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    1. A few are coming out. It looks like the Texas DPS were the ones who finally stepped in and got something done. It looks like WCJD's family are pretty much in control of what information gets out to the public and when; but I am hoping for a name and a photo.

      Given the way some people have behaved during the last few years on the case, I can't really blame them for not coming forward right away. On the other hand, though, there's been so much police misconduct that I'd feel comfortable with a little more visible verification. But so far the details look solid.

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  5. What pull does her family have to not have anything released about her? Seems odd that the press isnt reporting.

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    1. Families don't need any special pull in these cases, TBH. I don't know of any specific law about it; but there are many times when the family requests anonymity and it's given. As for the press: well really outside of certain sectors of the Internet, the MSM never really paid much attention to the story.

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  6. For some reason I figured law enforcement agencies were supposed to at least make a statement about a person being found or identified or still requesting help from the public to catch the murderers. I understand wanting the name with held.Thank you for answering.

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    1. Well, in this case, we're also dealing with a law enforcement agency that's not well known for putting much of an effort in to do much of anything. As for catching her killers, I still believe it's highly likely that there were at least two men involved.

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  7. Can you or will you do a (or another) FOIA request to get her name? I’m thinking unless someone with the know-how does this for an updated death certificate, the general public may not learn anything. Thanks.

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    1. Well, I'm for giving her family some time and hear their side. If it really starts to drag on endlessly; then we might have to look into it. As for FOIA, I'm not sure that would be a good approach. Under Texas Law, those requests can be challenged and the Attorney-General would have to make the decision. On the previous one, WCSO challenged one requested item and the AG decided in their favor. IOW, you'd have to make a legal argument for why her name should be released over the family's objections, and I don't think it would easy to make one and the Texas AG is very much a letter-of-the-law, by-the-book type. Right now, it's probably best just to be a little patient for now.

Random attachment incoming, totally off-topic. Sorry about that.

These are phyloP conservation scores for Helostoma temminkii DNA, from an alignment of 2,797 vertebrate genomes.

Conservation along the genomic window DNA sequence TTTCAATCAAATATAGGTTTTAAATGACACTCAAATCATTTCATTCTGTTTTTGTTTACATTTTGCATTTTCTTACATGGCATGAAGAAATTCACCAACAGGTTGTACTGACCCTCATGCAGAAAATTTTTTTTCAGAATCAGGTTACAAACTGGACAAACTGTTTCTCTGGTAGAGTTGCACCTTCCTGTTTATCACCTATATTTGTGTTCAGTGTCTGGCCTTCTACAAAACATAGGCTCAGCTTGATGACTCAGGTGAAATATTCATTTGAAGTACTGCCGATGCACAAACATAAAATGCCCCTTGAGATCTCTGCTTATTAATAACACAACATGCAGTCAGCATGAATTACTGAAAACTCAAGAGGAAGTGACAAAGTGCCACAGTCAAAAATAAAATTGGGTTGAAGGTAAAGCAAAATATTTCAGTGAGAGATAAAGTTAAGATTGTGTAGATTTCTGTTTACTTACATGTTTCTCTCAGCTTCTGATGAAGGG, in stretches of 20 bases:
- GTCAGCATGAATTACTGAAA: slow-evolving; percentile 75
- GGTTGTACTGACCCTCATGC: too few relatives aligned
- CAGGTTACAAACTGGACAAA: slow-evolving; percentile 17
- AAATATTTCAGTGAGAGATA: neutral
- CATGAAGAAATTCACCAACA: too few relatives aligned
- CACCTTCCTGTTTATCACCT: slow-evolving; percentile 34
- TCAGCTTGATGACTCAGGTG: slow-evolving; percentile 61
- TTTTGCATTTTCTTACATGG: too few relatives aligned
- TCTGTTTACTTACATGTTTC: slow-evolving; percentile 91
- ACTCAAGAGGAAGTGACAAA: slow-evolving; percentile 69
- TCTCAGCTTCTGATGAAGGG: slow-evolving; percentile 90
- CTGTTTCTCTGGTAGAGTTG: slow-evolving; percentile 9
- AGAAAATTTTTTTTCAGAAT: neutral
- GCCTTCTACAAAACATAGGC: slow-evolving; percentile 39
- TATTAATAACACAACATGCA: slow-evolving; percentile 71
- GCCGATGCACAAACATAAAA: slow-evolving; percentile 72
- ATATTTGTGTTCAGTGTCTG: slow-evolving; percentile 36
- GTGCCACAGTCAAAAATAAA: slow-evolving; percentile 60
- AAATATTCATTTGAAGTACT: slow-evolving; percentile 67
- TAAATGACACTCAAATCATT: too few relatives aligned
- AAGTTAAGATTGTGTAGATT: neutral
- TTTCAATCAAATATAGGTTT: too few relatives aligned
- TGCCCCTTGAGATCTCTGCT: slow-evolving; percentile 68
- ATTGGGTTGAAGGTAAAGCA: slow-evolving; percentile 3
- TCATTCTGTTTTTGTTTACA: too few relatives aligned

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  8. Do you know of any reason why she's still reported as unidentified? Even Doe network still has her up.

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    1. No, I don't---I didn't know that until you mentioned it. I checked and she's also still up on NCMEC:

      https://www.missingkids.org/poster/NCMU/1104365

      I don't know how long it takes for NAMUS to report these things, but it's strange: it's been almost two weeks now.


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  9. I read where she was identified months ago. Doesn't make sense.

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    1. I wondered about that too, but Carl posted on FB tonight that the authorities didn't notify the family until they took the NAMUS page down, which means the family hasn't known much longer than we have. That's not normal procedure, but given WCSO's track-record, I could see them pulling the page without bothering to tell the family.

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  10. I read your response to my question, thank you. However, Texas law regarding death certificates is that they are available to anyone regardless of relationship (or lack of) to the deceased as long as the person has been deceased for 25 years. So WCJD fits this scenario.

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  11. Wanted to add/edit: Texas Death Records 25 years or OLDER are public record. So WCJD still fits this.

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    1. It's hard to say if they've been registered yet or not. That's why I think the family will make a statement because these records are all going to become public knowledge; and somebody pointed out on FB today, the family still has to claim her and make arrangements about her burial, etc. So it's going to come out one way or the other. (Also see the reply to Carla above).